Once upon a time, there was a poet with the rather wonderful name of Coventry Patmore, He published a long poem in installments between 1854-1862. This poem, called “The Angel in the House”, laid out an image of womanhood that became the Victorian ideal.
‘The Angel in the House’ ideal was based on the premise that women were superior to men morally and that their role was to provide a stable, serene domestic environment for their husband and their children. The Victorian Era was a time of great social instability, and men of every socio-economic class were in some way affected by the changes of their society. The Angel was to provide a sanctuary from a troublesome world, and to provide moral guidance to men and to children.
Believers in the ‘Angel in the House’ ideal believed that a woman should be intelligent and well-educated enough to converse with her husband and teach her children, but she should not engage in intellectual pursuits. She should not work outside the home and of course her behavior would always be socially proper and sexually pure. In this ideal, a man lucky enough to be married to an Angel should appreciate her and not treat her badly. But if he did, she must patiently guide him towards better behavior, and stoically endure her own suffering.
So, let’s talk about Lucy Westnera and Mina Harker, in Dracula. Lucy Westnera is like that blonde girl in the slasher movie who has (*gasp*) HAD SEX. Although Lucy is, presumably, a virgin, she’s enough of a flirt that you just know poor Lucy isn’t going to make it to the end of the book. She’s sweet, she’s kind, all the men adore her, but they like her a little too much, and she likes them a little too much. She’s not “pure”.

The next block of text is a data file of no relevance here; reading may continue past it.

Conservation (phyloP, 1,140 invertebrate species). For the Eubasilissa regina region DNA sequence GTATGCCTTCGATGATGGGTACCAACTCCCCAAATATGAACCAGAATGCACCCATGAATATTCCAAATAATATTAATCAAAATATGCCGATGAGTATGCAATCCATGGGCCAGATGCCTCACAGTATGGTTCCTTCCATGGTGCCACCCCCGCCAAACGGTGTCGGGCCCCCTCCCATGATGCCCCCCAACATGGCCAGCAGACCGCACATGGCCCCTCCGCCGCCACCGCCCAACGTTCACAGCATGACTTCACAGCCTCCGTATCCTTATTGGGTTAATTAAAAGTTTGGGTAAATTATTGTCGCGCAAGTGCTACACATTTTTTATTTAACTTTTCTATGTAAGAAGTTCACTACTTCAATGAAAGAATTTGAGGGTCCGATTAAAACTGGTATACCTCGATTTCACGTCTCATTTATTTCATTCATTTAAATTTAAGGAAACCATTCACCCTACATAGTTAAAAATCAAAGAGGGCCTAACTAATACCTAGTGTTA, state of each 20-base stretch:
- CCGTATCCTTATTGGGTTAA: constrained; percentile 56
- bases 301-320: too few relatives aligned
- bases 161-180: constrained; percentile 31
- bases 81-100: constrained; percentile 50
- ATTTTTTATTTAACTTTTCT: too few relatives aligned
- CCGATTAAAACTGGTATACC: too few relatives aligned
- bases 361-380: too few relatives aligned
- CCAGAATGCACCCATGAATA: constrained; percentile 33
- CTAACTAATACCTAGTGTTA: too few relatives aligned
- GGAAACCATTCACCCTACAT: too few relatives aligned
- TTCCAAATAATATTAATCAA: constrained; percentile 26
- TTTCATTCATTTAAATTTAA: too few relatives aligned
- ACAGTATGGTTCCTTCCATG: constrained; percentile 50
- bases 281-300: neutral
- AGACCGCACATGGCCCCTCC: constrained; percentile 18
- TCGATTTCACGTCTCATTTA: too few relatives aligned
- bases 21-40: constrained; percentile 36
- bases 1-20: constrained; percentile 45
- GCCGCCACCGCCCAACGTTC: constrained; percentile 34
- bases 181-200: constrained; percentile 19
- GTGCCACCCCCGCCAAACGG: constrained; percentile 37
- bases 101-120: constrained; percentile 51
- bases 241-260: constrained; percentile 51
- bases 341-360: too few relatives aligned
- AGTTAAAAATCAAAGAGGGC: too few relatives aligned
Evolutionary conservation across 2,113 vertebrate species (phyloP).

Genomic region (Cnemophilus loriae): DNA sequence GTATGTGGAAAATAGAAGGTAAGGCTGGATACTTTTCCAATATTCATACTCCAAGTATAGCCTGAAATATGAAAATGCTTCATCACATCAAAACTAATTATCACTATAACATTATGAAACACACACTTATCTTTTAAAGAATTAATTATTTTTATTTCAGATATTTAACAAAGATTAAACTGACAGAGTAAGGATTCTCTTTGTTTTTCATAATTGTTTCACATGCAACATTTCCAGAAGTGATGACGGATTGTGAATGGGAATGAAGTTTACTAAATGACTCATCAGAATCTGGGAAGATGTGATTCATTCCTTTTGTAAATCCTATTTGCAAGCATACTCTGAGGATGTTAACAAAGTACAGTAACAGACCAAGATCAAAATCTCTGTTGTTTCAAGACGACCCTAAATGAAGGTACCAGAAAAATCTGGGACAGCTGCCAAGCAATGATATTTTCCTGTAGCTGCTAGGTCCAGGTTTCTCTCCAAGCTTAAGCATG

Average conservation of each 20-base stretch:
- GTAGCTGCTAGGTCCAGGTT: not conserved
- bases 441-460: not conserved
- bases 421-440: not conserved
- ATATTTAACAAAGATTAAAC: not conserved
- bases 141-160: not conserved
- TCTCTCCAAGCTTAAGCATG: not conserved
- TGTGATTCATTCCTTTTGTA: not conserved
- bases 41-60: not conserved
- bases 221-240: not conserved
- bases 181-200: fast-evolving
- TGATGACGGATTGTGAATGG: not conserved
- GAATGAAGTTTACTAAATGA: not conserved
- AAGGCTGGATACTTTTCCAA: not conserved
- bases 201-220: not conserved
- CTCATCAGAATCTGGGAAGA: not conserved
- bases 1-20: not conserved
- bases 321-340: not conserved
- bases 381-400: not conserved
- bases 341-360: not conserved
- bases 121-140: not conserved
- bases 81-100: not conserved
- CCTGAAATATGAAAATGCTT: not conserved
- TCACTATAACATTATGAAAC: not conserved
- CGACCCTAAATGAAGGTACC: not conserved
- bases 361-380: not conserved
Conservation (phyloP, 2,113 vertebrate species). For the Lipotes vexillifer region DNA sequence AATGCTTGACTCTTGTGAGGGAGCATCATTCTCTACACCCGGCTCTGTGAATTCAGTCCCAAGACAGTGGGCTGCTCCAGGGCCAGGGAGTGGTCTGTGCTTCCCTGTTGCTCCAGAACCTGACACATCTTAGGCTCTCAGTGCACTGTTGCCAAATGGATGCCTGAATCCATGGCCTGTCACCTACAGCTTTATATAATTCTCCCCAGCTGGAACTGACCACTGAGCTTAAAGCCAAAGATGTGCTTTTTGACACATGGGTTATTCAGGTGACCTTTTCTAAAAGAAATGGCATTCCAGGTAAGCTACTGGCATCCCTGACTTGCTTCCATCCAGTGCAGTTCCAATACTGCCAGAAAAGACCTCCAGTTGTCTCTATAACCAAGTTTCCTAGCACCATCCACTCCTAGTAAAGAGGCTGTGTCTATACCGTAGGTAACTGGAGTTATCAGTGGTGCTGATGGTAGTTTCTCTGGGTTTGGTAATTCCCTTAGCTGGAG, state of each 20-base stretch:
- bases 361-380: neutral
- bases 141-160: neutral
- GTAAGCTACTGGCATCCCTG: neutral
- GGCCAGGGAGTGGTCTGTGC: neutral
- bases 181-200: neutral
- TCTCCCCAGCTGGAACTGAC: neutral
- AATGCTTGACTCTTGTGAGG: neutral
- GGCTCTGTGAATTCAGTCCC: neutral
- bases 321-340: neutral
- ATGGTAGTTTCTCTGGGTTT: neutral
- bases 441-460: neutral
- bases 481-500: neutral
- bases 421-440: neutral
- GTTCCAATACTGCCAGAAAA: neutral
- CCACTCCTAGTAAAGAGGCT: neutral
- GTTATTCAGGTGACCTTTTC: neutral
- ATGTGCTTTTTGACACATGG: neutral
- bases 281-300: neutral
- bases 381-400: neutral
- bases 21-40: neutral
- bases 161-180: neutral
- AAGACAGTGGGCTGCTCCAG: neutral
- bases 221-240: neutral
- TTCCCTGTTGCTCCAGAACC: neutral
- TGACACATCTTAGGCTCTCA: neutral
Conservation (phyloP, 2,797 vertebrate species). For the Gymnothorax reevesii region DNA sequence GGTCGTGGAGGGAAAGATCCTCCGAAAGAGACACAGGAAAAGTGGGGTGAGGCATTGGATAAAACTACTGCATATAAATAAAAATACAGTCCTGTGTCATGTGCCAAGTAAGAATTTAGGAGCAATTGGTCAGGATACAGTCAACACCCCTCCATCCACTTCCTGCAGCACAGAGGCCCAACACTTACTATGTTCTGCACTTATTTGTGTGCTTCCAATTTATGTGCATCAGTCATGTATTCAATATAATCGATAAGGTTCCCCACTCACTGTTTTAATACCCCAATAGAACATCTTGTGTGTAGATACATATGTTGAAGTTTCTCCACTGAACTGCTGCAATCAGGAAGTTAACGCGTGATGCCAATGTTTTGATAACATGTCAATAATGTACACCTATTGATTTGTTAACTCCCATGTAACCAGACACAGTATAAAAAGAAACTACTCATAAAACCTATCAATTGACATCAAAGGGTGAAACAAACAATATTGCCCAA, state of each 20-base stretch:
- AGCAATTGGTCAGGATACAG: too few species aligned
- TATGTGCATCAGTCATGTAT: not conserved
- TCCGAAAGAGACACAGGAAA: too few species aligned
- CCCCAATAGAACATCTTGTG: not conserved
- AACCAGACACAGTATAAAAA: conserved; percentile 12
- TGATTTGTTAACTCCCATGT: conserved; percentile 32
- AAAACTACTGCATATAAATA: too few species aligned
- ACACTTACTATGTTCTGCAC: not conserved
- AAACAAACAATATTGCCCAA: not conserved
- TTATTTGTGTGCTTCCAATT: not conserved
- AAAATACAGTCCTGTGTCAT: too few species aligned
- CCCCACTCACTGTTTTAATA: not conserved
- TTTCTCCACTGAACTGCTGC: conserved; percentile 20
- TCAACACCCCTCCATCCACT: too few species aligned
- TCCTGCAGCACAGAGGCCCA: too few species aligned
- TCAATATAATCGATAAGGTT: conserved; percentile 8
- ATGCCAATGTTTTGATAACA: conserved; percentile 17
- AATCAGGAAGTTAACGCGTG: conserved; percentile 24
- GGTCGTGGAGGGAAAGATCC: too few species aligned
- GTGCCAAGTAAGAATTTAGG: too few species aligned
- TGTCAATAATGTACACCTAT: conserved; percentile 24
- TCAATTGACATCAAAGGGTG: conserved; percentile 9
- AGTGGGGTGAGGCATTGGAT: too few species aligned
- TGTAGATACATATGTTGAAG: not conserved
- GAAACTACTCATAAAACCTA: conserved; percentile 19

But Mina is the Angel incarnate. She’s smart, she’s well-educated, she has practical skills, but she is content to use them to assist her man – she has no ambition to strike out on her own as one of those “New Women”. The “New Women” was a phrase coined towards the end of the Victorian Era that described women who resisted the Angel in the House ideal – they were self-supporting and independent, and often rejected the idea of monogamy.
Mina Harker is also the heart of the group. When Jonathon is ill, her one thought is to nurse him back to physical and emotional health. She comforts Lucy’s suitors with supreme tact and kindness. She is the moral guide of the story, insisting that one should not hate Dracula, but be thankful that with his death he will be restored to God. Mina is capable with a firearm but chooses to remain in the background both as a matter of strategy (she may be controlled by the Count) and as a matter of temperament. It is the men’s job to protect her and it is her job to emotionally and spiritually guide the men.
I do think that Stoker plays a bit of a double game in Dracula. Mina makes fun of the “new woman” but she seems a little envious of them as well. And in the original manuscript, Lucy says, “I almost envy mother sometimes for her knowledge, when she can talk to people whist I have to sit by like a dumb animal and smile a stereotyped smile till I find myself blushing at being an incarnate lie. And it is so silly and childish to blush and without reason too.” This does not appear in the published manuscript, but it, combined with the ambivalent attitude of Mina towards professional women, suggests that Stoker’s views about the roles of women were not as clear-cut as a quick reading of Dracula suggests.
Should you be interested in the original poem by Coventry Patmore, poemhunter.com has the complete poem, “The Angel in the House”.
Personal Aside: Nathaniel Hawthorne was a huge believer in the ‘Angel in the House’ ideal. I did my senior thesis on Hawthorne and his views on women. Mercifully, I’ve forgotten almost everything I’ve written, although I’m left with a strong impression that Hawthorne was a brilliant writer and a colossal jerk. Hawthorne’s gothic novel House of the Seven Gables, published in 1851, has a character, Phoebe, who is a textbook example of the ‘Angel in the House’.